A couple weekends ago we visited The Postal Museum after hearing good things about it from colleagues, and it was actually surprisingly really good. We booked tickets online to see the museum and ride the mail rail, which is in another building across the road. The booking slot allows you one hour to enter the ride.
History of the Mail Rail
This is 6 miles of underground network connecting key sorting offices where mail was transported under London. Opened in 1927, it ran for 75 years and stopped operating in 2003. Part of The Postal Museum’s work is to maintain the mail rail trains which previously ran for an astonishing 22 hours a day.
Mail Rail ride
The ride is 15 minutes and you sit in a tiny little train, it can be a little claustrophobic for some, which makes sense as these train carts were designed to transport post not people. Due to the small size it is advised to leave bags in the lockers nearby before entering the ride, and I’m glad we listened as it was really quite cosy on the ride. There are two trains, red and green, one goes out and the other comes back so there isn’t too much waiting around.
Mail Rail Exhibition
After the ride you are led along the Mail Rail Exhibition, which tells you more about the story of the postal railway. Ideal for kids, but also some fun for adults, there are displays and mechanical contraptions you can play around with and they talk you through how to “drive a mail cart” among other things. Quite entertaining and not crowded so you can definitely see everything.
The Postal Museum Exhibition
Then across the road we entered the main exhibition and museum. I actually learnt quite a bit: for instance Henry VIII first founded a mail system to keep an eye on his kingdom. Also the initials on post boxes show who the monarch was at the time of installation and Edward VIII mail boxes are rare, as he ruled for less than a year before abdicating.
Also post boxes used to be green and then people in the country side complained about their drab appearance and then they were painted red. I have seen blue post boxes in Guernsey, but blue ones in the UK used to be for air mail only. Also some post boxes were painted gold for each 2012 gold Olympic winner in their hometown to celebrate their win. I did not remember this back in 2012, but I do recall some post boxes were temporarily painted pink to celebrate the birth of Princess Charlotte a few years ago.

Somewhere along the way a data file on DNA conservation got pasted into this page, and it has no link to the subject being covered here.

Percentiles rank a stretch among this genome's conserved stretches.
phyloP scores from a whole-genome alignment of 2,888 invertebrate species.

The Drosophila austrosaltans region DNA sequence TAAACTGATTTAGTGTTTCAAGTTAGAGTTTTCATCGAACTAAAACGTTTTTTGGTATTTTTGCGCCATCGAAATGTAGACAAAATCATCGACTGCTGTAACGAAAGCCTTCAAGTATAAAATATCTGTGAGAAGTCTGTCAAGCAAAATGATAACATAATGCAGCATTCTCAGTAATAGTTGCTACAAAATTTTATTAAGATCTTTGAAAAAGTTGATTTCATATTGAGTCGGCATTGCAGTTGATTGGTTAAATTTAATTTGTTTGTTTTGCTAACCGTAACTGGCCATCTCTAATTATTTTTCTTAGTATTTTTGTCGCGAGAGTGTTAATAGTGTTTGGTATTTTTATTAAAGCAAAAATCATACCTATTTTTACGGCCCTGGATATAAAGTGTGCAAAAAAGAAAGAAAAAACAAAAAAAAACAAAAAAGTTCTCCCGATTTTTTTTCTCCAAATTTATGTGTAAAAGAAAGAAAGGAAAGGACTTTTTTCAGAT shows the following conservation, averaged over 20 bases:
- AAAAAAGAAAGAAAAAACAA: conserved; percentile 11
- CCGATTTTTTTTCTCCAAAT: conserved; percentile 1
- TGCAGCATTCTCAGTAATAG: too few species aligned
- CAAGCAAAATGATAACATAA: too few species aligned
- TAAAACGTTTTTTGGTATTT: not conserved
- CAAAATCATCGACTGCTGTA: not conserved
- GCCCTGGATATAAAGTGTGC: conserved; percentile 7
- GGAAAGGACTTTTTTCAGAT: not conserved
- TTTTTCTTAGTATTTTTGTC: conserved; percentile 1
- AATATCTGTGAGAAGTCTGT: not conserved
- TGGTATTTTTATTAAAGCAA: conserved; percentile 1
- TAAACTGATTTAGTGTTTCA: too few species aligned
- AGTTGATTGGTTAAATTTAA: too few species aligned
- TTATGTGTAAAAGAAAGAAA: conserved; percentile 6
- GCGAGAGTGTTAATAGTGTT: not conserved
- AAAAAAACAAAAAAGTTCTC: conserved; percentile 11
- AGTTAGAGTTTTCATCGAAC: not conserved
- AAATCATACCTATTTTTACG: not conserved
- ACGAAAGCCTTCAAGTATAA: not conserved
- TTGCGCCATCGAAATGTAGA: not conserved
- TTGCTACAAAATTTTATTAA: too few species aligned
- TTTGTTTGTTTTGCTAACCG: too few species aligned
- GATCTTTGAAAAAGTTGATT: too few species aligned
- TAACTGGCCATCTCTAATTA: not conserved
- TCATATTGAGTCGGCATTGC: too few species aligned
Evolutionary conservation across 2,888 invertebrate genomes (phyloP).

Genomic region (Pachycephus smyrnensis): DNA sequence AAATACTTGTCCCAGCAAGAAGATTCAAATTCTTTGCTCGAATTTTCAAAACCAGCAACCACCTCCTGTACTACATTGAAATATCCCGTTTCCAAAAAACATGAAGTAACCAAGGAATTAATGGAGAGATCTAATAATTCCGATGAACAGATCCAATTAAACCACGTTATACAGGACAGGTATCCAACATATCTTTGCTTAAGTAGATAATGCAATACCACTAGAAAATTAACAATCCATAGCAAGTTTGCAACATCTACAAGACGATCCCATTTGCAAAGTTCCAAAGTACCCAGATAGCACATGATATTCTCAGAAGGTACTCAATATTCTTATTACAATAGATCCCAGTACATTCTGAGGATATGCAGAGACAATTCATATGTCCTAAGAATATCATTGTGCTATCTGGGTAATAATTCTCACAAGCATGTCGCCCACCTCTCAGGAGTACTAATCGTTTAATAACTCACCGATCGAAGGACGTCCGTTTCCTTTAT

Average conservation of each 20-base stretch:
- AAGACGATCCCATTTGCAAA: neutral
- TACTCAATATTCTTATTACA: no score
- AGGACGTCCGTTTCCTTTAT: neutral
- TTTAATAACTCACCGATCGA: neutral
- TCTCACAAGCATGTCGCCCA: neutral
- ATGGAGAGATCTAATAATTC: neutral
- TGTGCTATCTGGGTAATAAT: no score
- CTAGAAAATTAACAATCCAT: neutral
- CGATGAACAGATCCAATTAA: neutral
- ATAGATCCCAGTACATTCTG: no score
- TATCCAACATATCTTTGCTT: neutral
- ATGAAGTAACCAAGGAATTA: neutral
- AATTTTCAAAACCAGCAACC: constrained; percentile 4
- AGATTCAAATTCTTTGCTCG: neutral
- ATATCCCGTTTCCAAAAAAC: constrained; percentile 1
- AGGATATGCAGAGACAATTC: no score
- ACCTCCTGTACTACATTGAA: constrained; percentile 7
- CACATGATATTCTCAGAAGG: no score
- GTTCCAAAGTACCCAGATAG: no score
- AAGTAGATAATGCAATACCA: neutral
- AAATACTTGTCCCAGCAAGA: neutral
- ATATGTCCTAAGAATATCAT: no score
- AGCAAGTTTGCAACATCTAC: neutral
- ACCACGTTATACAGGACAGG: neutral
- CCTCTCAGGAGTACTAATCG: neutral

I also learnt that in WWI the Post Office had its own battalion, the Post Office Rifles, and there was a civilised agreement to carry post free of charge between prisoners of war. Evidently letters were keeping up morale during this terrible time. The Post Office Rifles fought in France, won 145 awards, and one Victoria Cross. WWI also meant some progress for women who took over duties as men went to fight, but then lost their jobs when the war stopped and men returned to their jobs.
Great train robbery
One thing I didn’t know was that high value packages used to be sent via the post, and in 1963 a travelling post office train was robbed. Money in envelopes totalling £2.6m, equivalent to £54.8m today, was stolen. It was thought to be an inside job, as the travelling post office train was a replacement train with no alarms fitted. It was interesting walking around this exhibition and learning about what happened.
As you are led to the end of the exhibition, there is a wall of framed cat pictures showing the post office cats used to catch rodents.
A lovely afternoon for a rainy day. I would suggest to go on the Mail Rail ride first, as there is a set one hour window to enter. The ticket includes the Mail Rail ride, which is one time only, and entrance to the exhibition and museum that allows entry for a year.